International Law


The most consistent and universal demand among advocates for justice in Israel/Palestine is that Israel should comply with international law. Therefore, to be effective, advocates will need some familiarity with international law and how it applies to issues in Israel/Palestine.

What is international law?

The modern history of international law begins in the 19th century, when the world community initiated treaties among many participating nations that set standards for acceptable behavior in times of war and other aspects of international relations. International law is usually understood to apply to relations between nations, rather than to private citizens or the laws that govern those citizens. However, some treaties, such as the Geneva Conventions, require that national laws conform to its regulations.

Much of international law is consent-based: a state is not obliged to obey the law in question, unless it has so consented. But some aspects of international law are considered to be binding on all states, such as “customary international law” and “peremptory norms.” The latter is also called “jus cogens,” (Latin for “compelling law”) and refers to fundamental principles of law that all states are expected and obliged to uphold.

Instruments of international law cited on Palestine Portal

Hague Convention II (1899)
Geneva Convention IV (1949)
Additional Protocols to Geneva Convention IV (1977)
International Covenant on Civil and Political Rights – Full (1966)
International Covenant on Economic, Social and Cultural Rights – Full (1966)
International Convention on Crime of Apartheid – Full (1973)

International Court of Justice, Advisory Opinion, Separation Wall, 2004 – Summary
International Court of Justice, Advisory Opinion 2004 – Full, English and French
UN Press Release – ICJ_Advisory Opinion_2004

United Nations Charter (1945)
Universal Declaration of Human Rights (1948)
UN GA Resolution 194 (1948)
UN SC Resolution 242 (1967)
UN SC Resolution 252 (1968)
UN SC Resolution 267 (1969)
UN SC Resolution 338 (1973)
UN SC Resolution 446 (1979)
UN SC Resolution 452 (1979)
UN SC Resolution 471 (1980)
UN SC Resolution 476 (1980)
UN SC Resolution 478 (1980)
UN SC Resolution 2334 (2016)

Other Resources

BADIL – PDF: 1948 Palestinian Refugees and the Right of Return: International Law Analysis
Birzeit University Institute of Law – PDF: Advocating for Palestinian Rights in Conformity with International Law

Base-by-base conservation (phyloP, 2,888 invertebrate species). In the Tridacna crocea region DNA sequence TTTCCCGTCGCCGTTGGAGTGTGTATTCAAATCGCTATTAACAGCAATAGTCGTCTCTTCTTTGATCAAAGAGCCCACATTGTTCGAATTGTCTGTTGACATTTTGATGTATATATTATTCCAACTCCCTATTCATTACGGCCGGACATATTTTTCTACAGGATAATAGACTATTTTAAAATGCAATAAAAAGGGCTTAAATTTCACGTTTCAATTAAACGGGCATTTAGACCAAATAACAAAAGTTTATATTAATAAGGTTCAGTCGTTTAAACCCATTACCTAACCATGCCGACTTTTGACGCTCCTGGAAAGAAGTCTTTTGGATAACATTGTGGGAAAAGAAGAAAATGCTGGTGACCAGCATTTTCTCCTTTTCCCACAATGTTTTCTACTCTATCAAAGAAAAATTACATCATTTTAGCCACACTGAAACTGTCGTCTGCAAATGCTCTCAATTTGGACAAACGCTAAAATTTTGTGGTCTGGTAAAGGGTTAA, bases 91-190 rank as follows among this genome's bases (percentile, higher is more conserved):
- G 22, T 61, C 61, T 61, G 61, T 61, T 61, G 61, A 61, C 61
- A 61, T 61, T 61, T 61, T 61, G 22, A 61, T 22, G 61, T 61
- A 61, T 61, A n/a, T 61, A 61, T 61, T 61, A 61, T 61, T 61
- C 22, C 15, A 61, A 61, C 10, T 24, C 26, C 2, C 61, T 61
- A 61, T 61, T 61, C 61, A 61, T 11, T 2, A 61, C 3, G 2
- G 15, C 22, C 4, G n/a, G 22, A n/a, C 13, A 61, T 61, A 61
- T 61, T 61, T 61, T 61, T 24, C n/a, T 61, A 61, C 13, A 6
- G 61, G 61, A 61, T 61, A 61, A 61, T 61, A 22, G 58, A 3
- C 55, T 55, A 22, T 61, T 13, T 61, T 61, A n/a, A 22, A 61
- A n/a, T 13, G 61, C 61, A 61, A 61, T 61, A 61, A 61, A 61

ICAHD – PDF: International Law and House Demolitions
JADALIYYA  – PDF: Is Gaza Still Occupied and Why Does It Matter?
NAD – PDF: Claims Resolution Under International Law
OHCHR – Website: International Human Rights Law


INTERNATIONAL LAW AND ISRAEL/PALESTINE

Many aspects of Israeli treatment of Palestinians violate international law; in particular the Israeli occupation of the West Bank and Gaza entails numerous violations of the Fourth Geneva Convention which addresses the treatment and protection of civilians in times of war and conflict.

In 1999, the Conference of High Contracting Parties to the Fourth Geneva Convention reaffirmed that the Fourth Geneva Convention applies to the Occupied Palestinian Territory, including East Jerusalem. Palestinians fall under the definition of “protected persons,” defined in Article 4 of the Fourth Geneva Convention: “Persons protected by the Convention are those who, at a given moment and in any manner whatsoever, find themselves, in case of a conflict or occupation, in the hands of a Party to the conflict or Occupying Power of which they are not nationals.”

Following is a brief, non-comprehensive review of the application of the Fourth Geneva Convention and other instruments of international law to some key issues in Israel/Palestine. Information for this article is derived from “Faith Under Occupation,” a publication by the World Council of Churches, the AFSC publication “Life Under Occupation,” and other sources. Palestine Portal welcomes recommendations for amendments and improvements for this subject: info@palestineportal.org.

Regarding Land Confiscation

 UN Security Council Resolution 242 (22 November 1967) calls upon Israel to withdraw its forces from land that it claimed during the 1967 war (the West Bank including East Jerusalem, the Gaza Strip, the Golan Heights & the Sinai Peninsula), and the inadmissibility of acquisition of land by force.

According to Article 46, Hague Convention II, an occupying power cannot confiscate private property.

“Grave breaches…shall be…extensive destruction and appropriation of property which are not justified by military necessity and carried out unlawfully and wantonly.”
Geneva Convention IV, Article 147

Regarding Settlements

“The occupying power shall not deport or transfer members of its own civilian population into the territory it occupies.”
Geneva Convention IV, Article 49

This means that colonization of occupied territory is prohibited. The occupying power cannot confiscate land in the occupied territory for the sole purpose of establishing settlements for its nationals.

In several resolutions, the UN Security Council has reminded Israel of this and described its settlement enterprise as a flagrant violation of international law.